If you’re coeliac, like me, and you like beer, like me, you’ve probably winced a little each time you stock up on your favourite brews. It’s the same when purchasing any craft brews. They’re generally anything from 50% more to twice the price of regular beer. But I don’t need to tell you what you already know. What is less known, is why this is the case. Is it simply some entrepreneurial types seeking to make their fortune in the next big fad, or is something else going on?
We surveyed a number of gluten free/craft brewers and found that it can essentially be boiled down to two main factors; 1) Economies of Scale, and 2) Purchasing Power. In other words, the big brewers brew and distribute substantially more beer than small craft brewers and therefore the cost of ingredients, production, packaging, warehousing and distribution, etc. are lower. The end result being small craft brewers have substantially higher costs than large brewers and this translates to the price you pay. Let's have a look at these in more detail.
The core ingredients of any beer is hops, malt, yeast and water. Craft brewers will generally add other ingredients to achieve certain flavours, but essentially, it’s these four ingredients. The core ingredient here, from a gluten free point of view, is malt. Malt is where the gluten in beer comes from when it’s made from barley or wheat. Most gluten free brewers will use malt made from rice, sorghum or millet, as well as other grains. There is less demand for these, therefore they are made in smaller quantities which increases price. They are also purchased in much smaller quantities which diminishes purchasing power and also contributes to costs. Also, because these malts need to be protected from cross-contamination, there is extra storage and other production processes further adding to costs.
Although hops and yeast are gluten free, they are ordered in relatively small quantities compared to big brewers and therefore craft brewers pay a premium. Gluten free/craft brewers are also chasing unique and interesting flavours which is the whole reason for craft brewing. The more unique the ingredients, and as with malts, the smaller the order, the higher the cost.
The Brew Process
Most gluten free/craft brewers will brew in much smaller batches compared to larger brewers, yet the man-power to make each batch is similar. This means fewer litres of beer to distribute your labour costs over, which further adds to costs. Further, it takes about twice the time for a beer made from gluten free ingredients to ferment and become the beer we know and love. This means you can only brew half as much as regular beer, which dramatically impacts production capacity and therefore adds to cost.
Also important is the way the beer is produced. All the big brewers will have a highly automated process to brew, pack and distribute beer using computers and machines. This makes them extremely efficient at producing beer and lowers costs considerably. Gluten free/craft brewers may have some of these automations, depending on their size, but usually the brewing process is highly manual and therefore costly.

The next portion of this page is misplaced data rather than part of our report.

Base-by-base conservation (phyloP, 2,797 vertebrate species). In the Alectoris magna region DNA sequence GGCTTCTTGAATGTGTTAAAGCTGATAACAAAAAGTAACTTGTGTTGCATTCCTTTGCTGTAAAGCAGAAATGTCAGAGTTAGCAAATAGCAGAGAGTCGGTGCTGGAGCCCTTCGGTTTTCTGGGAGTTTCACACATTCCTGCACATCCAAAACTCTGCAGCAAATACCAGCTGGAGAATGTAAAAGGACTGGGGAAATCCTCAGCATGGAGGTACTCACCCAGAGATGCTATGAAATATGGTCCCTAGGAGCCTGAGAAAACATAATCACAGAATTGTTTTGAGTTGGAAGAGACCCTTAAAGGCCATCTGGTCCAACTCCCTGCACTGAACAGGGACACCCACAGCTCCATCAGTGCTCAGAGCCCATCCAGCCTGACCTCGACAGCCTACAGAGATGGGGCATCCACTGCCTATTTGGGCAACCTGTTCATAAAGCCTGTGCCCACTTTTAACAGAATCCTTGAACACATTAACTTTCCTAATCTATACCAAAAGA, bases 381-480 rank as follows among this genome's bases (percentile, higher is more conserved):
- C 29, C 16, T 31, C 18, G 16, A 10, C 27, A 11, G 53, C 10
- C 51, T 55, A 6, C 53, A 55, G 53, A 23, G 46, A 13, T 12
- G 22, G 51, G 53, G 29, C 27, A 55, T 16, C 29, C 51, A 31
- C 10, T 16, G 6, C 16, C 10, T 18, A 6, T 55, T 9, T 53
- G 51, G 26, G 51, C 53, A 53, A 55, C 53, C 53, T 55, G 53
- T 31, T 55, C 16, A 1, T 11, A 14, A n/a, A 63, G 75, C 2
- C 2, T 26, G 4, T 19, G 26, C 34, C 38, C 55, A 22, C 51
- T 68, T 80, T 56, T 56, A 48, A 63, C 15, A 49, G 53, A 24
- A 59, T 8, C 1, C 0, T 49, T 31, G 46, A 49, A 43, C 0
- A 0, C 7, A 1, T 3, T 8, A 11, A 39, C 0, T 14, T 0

Ohio State University estimates about 9% of a product’s price can be attributed to its packaging. As discussed in relation to beer ingredients above, the more you buy, the less you pay. So once again, smaller brewers will pay substantially more for the bottles, cans and boxes required to get your craft beer to you.
Warehousing and Distribution
Finally, storing the beer and getting it to wholesalers, retailers and consumers can add substantial cost to the final price of a package of gluten free/craft beer. Large brewers have considerable leverage with logistics companies which allows them to attract the lowest prices for these services. It’s much cheaper shipping a whole truck load of beer compared to a pallet or two that gluten free/craft brewers must often do. The relatively high cost of shipping plus small shipments means these costs must be absorbed by relatively few products which, you guessed it, means higher beer prices.
It’s also worth saying, most gluten free/craft brewers aren’t making their fortune brewing gluten free/craft beer. In fact, many are lucky to squeeze a modest salary for all their efforts. So why do they do it? From a gluten free point of view, many like you are coeliacs and have struggled to adapt to a gluten free diet and everything it can exclude. Their motivation is to help make the world just a little better for those of us on a gluten free diet, so we can have the food and beverages others take for granted. For gluten free/craft brewers more generally, it’s the passion for experimentation and creating something unique and delicious that, hopefully, people will enjoy.
So folks, we hope that explains why gluten free and craft beers are so expensive compared to regular beers and at least gives you comfort when you part with your hard earned cash for one of your favourite gluten free/craft beers. Cheers, Davo Chief Beer Officer, The Gluten Free Beer Shop.